ILM allowing us to define lifecycle policies that simplify the management of the indexes in Hot-Warm-Cold Infrastructure. The definitions are for the transition on the phases. The ILM policy can be set from the Kibana and also can be set from Rest API using curl.

The ILM policy does not directly affect when attached to a previously created index. It should be indicated while the creation of the index. And it will manage the index from the time of creation till the deletion.

Some of the key-points about setting up the ILM policy;

  • The rollovers can be set for time, size & document count basis.
  • You can set the ILM policy to shrink the shards to less number while the transition to the warm phase from the number that the index has at the hot phase.
  • You can set the ILM policy to force merge the documents inside the shards.
  • You can set the ILM policy to change the number of replicas.
  • You can set index priority for recovering your indices after a reboot. Indices are recovered in order to their priorities.

Example ILM policy:

{
"test_policy" : {
"version" : 1,
"modified_date" : "2020-12-12T11:39:10.560Z",
"policy" : {
"phases" : {
"hot" : {
"min_age" : "0ms",
"actions" : {
"rollover" : {
"max_size" : "30gb",
"max_age" : "7d"
},
"set_priority" : {
"priority" : 100
}
}
},
"warm" : {
"min_age" : "0ms",
"actions" : {
"allocate" : {
"include" : { },
"exclude" : { },
"require" : {
"box_type" : "warm"
}
},
"set_priority" : {
"priority" : 50
}
}
},
"cold" : {
"min_age" : "30d",
"actions" : {
"allocate" : {
"include" : { },
"exclude" : { },
"require" : {
"box_type" : "cold"
}
},
"freeze" : { },
"set_priority" : {
"priority" : 0
}
}
}
}
}
}
}

Other than these, you need to specify an index template to use ILM policy because the ILM policy will roll over the index that reaches the limit to a new index. We can link the index template to the ILM policy we created, and define where to route new indices;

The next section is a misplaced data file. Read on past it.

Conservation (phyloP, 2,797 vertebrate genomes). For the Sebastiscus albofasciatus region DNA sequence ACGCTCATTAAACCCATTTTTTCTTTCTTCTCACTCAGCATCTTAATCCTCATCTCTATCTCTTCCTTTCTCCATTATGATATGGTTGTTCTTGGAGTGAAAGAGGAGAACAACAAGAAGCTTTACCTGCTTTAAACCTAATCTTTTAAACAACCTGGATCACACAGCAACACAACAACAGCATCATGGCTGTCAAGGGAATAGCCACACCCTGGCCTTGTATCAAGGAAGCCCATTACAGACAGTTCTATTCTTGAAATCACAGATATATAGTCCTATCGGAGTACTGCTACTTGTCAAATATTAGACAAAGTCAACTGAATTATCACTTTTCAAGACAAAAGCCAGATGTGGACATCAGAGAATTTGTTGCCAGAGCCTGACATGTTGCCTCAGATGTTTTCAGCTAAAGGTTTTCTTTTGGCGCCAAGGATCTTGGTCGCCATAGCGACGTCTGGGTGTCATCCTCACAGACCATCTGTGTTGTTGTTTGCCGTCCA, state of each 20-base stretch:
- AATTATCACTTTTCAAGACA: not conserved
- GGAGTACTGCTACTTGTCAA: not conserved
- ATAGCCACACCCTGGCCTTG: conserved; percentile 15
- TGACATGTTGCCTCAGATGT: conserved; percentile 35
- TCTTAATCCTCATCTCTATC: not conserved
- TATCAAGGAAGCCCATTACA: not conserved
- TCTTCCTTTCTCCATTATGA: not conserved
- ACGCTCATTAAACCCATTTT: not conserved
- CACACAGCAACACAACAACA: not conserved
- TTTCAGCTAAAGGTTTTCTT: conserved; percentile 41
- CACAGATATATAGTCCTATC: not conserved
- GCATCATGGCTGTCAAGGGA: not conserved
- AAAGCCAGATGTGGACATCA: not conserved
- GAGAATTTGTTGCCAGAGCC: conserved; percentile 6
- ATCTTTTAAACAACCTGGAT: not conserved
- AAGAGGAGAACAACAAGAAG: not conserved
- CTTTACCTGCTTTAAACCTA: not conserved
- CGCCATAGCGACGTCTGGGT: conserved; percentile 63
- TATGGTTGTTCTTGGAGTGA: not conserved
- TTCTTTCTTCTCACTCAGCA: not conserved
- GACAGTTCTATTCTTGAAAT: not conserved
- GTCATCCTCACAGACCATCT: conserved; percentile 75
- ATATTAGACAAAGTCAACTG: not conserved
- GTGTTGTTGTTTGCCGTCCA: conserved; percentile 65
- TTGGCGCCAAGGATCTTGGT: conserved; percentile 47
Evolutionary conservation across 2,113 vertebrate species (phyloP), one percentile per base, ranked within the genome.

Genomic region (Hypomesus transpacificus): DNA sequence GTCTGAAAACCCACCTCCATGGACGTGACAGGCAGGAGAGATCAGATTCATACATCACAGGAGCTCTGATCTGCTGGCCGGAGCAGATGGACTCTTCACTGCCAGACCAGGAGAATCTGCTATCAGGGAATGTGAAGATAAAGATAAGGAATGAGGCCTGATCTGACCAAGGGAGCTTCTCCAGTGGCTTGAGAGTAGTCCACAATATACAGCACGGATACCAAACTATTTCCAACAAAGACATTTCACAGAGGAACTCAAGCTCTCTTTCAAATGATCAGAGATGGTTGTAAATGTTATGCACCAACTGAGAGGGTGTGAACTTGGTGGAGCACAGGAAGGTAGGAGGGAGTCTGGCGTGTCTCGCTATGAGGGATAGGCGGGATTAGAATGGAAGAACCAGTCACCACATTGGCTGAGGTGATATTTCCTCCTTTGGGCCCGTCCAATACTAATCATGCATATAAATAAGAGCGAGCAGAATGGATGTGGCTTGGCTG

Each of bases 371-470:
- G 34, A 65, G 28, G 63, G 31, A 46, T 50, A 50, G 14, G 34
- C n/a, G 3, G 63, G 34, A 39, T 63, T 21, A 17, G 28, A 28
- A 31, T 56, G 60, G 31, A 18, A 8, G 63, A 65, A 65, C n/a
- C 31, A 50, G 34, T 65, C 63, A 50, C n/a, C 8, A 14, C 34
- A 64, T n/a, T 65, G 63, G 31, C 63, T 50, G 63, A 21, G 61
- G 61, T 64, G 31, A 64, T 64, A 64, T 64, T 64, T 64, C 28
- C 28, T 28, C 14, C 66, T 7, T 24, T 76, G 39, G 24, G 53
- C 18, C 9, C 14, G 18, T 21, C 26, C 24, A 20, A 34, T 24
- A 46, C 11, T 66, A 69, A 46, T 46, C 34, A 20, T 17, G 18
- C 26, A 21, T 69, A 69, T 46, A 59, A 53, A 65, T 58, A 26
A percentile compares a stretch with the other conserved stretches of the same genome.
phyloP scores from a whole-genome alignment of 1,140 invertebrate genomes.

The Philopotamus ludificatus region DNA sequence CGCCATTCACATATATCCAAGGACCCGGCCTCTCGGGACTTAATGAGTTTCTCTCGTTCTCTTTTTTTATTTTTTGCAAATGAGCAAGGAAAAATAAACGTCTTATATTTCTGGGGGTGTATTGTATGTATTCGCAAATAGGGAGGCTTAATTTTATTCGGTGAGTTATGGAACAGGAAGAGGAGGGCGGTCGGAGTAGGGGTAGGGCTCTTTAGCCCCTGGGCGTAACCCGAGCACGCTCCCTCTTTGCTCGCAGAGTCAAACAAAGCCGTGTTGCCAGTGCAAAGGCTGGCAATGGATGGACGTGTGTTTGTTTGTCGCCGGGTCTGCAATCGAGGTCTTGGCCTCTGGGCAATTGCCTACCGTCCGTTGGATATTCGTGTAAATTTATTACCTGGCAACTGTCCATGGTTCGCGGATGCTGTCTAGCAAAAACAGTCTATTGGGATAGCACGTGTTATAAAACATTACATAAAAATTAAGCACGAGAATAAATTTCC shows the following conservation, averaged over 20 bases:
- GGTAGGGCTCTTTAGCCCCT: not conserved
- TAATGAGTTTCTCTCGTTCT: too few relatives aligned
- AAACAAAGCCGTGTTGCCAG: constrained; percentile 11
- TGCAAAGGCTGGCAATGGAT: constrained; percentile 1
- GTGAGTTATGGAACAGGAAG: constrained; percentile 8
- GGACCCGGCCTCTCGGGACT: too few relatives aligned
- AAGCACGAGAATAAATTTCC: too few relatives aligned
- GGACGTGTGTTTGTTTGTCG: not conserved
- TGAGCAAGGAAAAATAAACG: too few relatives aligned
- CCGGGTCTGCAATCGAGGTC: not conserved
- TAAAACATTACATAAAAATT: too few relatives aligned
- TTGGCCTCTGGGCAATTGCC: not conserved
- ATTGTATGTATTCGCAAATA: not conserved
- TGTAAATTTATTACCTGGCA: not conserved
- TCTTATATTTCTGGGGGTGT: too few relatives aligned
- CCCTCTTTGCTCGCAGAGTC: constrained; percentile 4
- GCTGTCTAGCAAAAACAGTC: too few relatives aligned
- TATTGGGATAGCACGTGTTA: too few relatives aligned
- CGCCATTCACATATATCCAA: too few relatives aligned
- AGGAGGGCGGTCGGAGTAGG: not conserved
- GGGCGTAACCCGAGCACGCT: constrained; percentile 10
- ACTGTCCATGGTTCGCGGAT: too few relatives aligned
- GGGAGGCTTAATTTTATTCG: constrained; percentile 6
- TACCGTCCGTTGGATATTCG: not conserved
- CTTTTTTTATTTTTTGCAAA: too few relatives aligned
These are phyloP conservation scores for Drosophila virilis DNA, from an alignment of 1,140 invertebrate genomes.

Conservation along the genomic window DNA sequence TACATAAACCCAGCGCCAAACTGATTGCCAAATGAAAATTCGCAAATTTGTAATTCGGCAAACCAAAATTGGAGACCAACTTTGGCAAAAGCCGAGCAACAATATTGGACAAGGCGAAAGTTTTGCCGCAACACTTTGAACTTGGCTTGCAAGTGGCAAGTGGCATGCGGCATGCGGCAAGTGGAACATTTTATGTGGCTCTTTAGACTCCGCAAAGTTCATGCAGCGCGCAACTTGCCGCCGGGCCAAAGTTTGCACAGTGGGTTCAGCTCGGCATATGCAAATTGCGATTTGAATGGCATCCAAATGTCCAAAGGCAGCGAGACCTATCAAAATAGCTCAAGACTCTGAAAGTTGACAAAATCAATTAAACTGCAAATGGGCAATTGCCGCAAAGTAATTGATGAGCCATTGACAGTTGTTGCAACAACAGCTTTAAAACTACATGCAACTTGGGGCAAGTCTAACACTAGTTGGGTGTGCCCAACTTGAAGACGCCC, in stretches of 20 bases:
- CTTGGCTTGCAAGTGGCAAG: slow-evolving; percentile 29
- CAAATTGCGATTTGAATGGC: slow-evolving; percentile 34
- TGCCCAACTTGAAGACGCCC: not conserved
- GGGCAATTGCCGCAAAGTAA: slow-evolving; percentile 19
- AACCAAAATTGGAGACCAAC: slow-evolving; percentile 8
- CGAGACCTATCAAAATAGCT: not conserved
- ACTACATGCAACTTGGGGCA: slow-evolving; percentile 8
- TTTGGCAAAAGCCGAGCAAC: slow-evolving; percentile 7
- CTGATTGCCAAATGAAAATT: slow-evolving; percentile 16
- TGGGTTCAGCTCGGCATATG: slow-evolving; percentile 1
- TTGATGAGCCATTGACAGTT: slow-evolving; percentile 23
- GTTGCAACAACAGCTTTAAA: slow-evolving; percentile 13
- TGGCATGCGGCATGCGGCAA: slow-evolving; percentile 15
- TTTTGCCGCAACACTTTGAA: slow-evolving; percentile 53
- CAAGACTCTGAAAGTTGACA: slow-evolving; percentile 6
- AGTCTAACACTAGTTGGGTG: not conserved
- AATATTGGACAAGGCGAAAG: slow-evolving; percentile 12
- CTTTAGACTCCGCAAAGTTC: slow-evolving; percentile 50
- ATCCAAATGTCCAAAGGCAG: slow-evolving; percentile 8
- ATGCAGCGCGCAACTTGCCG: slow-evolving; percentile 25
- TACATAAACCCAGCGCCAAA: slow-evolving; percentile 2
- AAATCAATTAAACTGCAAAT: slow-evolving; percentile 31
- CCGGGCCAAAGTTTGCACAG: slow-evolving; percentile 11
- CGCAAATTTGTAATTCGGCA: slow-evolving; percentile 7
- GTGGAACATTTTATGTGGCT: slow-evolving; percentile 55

{
"index_patterns": ["alpha-*"],
"settings": {
"number_of_shards": 2,
"number_of_replicas": 1,
"index.lifecycle.name": "test_policy",
"index.lifecycle.rollover_alias": "test-alias",
"index.routing.allocation.require.data": "hot"
}
}

As you can see we use rollover_alias to define which of the indices is for the write operation.

While initiating the first index we also need to pay attention to the index name. It should match the index template’s index_patterns. It can be alpha-1, alpha-01, or alpha-000001, however, the second index which is rollovered by the ILM policy will be named alpha-000002. Then we need to indicate rollover_alias which also needs to be the same as the index template’s rollover_alias;

{
"aliases" : {
"test-alias" : {
"is-write-index" : true
}
}
}

Conclusion

Different than archiving, by data aging, cold data kept within the cluster. It is the process of removing old data phase by phase from the storage to allow the new data can reuse in the future.

ILM provides the improvements in read & write operations on an ElasticSearch cluster which has a lot of time-series data. Also, it’s an official and free feature which will decrease search & indexing latencies. You can modify the retention criteria of your data based on your needs.

References

bestcloudforme

bestcloudfor.me